Israeli Democracy Index: Israelis Believe Jews Should be Privileged, Non-Jews Should Not Decide Major Issues

Beitar Jerusalem soccer club fans unfurl Kahanist banner, shouting anti-Arab slogans

The Israel Democracy Institute released its latest Democracy Index (summary and full findings), which I’ve covered here in the past.  The findings, as I’ve reported before, confirm that by and large Israelis hold racist views and reject bedrock democratic principles, while believing that their country should be both Jewish and a democracy.

Just under 50% (48.9%) believe Israel should privilege Jewish citizens over non-Jews.  Of those, younger Israelis showed an even higher preference for Jewish privilege (65%).  47% of Jews said that in terms of neighbors, their greatest aversion was to having an “Arab” neighbor.  The survey, of course, perpetuates this racism by calling Israeli Palestinians by the common Jewish-used term, “Arab.”  An even greater proportion, 56% expressed antipathy to having a foreign worker as a neighbor (among whom would be included African refugees).  42% of Palestinian respondents shared an aversion to a Jewish family as neighbors.

44% support policies encouraging Palestinian citizens to emigrate from Israel.  This racist policy, known as population transfer, began in the 1970s as a hallmark of the Kahanist movement.  But it became mainstream over the years (though the percentage of Israelis supporting it has gradually declined in recent years).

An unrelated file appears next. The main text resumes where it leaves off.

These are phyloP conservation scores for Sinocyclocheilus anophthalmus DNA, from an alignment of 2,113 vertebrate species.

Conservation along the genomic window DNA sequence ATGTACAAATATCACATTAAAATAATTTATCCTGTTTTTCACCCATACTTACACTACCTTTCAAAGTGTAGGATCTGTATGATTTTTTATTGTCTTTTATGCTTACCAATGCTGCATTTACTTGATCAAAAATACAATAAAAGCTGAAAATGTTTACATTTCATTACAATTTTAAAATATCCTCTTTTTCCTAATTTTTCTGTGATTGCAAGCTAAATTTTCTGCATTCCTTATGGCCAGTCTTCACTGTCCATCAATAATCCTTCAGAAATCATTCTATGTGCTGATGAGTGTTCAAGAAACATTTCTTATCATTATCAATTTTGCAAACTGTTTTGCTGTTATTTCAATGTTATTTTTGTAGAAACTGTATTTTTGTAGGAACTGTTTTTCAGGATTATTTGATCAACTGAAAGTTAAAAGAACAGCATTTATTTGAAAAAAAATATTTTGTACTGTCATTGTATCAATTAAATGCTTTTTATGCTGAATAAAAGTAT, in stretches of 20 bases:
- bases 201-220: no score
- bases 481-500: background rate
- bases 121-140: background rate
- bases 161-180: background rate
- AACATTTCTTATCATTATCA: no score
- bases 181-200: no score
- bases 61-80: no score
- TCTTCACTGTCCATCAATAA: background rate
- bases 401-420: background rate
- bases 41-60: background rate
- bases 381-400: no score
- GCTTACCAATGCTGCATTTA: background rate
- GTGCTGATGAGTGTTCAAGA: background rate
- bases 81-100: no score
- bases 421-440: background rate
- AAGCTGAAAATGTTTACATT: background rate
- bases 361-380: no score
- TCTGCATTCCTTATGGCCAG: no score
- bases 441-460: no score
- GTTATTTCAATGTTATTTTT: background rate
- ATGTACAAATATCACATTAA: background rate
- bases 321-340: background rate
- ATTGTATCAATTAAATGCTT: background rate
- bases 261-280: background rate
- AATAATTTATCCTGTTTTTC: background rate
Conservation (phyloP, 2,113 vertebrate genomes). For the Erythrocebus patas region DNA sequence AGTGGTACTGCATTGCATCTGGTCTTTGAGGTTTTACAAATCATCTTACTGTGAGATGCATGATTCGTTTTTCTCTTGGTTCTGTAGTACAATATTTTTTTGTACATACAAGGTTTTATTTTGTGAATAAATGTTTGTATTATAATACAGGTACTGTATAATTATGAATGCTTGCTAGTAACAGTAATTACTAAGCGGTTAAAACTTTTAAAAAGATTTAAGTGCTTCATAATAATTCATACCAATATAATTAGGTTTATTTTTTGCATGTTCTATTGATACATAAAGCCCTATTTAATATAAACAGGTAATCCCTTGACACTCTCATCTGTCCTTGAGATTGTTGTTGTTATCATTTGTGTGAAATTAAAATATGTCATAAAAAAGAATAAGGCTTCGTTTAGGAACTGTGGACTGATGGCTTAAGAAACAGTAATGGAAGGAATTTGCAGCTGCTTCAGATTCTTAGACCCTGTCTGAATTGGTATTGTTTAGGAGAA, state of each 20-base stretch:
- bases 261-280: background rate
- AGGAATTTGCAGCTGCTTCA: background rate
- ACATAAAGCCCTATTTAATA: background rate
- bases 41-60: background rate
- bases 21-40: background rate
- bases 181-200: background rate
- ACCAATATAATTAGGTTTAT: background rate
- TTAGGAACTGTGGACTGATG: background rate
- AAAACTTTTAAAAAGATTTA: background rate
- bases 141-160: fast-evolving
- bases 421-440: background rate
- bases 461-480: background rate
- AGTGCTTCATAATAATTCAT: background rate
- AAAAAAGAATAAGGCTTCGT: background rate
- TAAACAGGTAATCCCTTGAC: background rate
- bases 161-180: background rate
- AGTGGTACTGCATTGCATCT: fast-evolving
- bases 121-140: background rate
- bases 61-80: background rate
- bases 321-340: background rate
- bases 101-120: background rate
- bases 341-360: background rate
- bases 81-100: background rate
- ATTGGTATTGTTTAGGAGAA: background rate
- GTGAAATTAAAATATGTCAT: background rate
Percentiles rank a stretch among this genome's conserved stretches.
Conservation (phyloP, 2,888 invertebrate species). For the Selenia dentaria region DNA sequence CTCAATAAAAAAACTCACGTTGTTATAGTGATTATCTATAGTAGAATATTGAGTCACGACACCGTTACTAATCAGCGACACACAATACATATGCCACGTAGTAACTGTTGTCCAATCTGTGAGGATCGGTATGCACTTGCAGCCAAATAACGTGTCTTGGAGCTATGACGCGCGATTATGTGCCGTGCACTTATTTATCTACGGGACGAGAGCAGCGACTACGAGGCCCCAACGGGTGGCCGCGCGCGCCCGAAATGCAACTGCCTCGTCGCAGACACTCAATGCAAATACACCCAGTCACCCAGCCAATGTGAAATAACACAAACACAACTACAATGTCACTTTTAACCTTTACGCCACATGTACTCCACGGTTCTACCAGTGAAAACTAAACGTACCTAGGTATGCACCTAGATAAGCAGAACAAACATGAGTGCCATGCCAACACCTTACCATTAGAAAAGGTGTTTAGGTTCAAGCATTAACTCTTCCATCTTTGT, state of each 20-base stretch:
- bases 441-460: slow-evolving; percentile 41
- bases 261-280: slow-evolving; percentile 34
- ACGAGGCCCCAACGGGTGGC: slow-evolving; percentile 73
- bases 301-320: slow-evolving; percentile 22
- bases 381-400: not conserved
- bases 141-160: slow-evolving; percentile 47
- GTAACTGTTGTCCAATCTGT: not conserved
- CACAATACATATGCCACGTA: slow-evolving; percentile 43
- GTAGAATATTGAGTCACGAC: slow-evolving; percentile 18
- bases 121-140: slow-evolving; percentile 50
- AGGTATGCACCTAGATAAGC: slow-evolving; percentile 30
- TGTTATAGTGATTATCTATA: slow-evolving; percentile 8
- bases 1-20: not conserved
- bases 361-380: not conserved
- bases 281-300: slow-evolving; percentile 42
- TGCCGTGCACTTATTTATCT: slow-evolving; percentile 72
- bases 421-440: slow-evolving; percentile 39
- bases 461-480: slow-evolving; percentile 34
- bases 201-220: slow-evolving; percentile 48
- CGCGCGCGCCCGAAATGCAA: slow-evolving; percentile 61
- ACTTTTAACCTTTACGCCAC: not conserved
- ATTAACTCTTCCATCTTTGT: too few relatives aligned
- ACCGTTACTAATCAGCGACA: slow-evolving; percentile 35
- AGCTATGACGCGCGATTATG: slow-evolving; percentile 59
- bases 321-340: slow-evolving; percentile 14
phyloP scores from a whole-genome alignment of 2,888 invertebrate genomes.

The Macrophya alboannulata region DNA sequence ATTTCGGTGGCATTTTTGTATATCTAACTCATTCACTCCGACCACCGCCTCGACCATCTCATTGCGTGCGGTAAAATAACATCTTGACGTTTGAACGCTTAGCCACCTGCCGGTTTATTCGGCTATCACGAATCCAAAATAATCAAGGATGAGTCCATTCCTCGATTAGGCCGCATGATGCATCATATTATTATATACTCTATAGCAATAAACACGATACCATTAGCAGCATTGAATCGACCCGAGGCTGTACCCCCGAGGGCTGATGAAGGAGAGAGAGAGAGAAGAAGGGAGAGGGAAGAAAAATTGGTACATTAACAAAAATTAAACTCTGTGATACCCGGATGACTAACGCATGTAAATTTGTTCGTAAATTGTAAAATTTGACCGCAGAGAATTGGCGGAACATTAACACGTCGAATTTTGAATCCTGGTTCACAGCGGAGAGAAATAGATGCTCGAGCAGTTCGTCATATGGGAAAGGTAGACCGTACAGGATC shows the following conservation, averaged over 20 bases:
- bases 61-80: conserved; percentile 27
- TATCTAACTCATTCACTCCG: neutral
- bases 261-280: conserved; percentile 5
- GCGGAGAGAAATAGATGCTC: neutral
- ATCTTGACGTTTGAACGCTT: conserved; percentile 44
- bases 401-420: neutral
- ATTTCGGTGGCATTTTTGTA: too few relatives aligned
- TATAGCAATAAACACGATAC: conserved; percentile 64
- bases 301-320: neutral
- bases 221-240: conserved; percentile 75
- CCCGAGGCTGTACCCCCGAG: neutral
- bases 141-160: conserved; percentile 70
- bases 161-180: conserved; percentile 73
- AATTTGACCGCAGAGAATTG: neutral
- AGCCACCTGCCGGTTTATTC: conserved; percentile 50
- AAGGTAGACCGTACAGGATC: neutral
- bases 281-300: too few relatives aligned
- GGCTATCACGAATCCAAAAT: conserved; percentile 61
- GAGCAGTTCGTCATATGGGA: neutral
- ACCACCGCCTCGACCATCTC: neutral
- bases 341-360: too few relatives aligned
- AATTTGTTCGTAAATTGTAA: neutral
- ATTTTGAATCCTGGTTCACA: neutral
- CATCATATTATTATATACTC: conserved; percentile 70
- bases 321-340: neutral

68% of Jews believe only they should be allowed to determine matters of peace and security, while 57% believe this should also hold true for economic matters.  31% (a plurality) believed that only Jews should be permitted to vote on any referendum on the final status of the Occupied Territories.  65% of Israeli Jews believe that Jews are “the chosen people.”  Of those, the majority tend to believe non-Jews should have no role in determining major national policy choices.  The older the respondent the less likely they were to believe Jews were chosen.  It should go without saying that these views are flagrantly anti-democratic and conflict with the view that most Israeli Jews hold that Israel is and should be democratic.

75% believe Israel can be Jewish and democratic.  Only 37% prefer Israel to be equally Jewish and democratic (this number has been falling over the past three years).  33% prefer it to be Jewish.  29% prefer it to be democratic (this number has been rising).  Younger Israelis gave the highest preference to “Jewish,” while older Israelis gave the highest preference to “democratic.”  A worrying development for Israel’s future.

While 75% of Israeli Jews believe Israel can be both Jewish and democratic, only 35% of Israeli Palestinians believe this.

50% of Israelis are “satisfied” with the functioning of Israeli democracy, while 46% are “dissatisfied.”  Interestingly, the results have charted upward over recent years among those who are satisfied with Israeli democracy.  It can’t be an accident that during those years Israel has been moving in an increasingly rightist (non-democratic) direction.  So it would make sense that Israelis endorsing such views would be happy with the direction the country was taking, even if democracy was actually eroding.  68% of Israeli Palestinians were dissatisfied with Israeli democracy.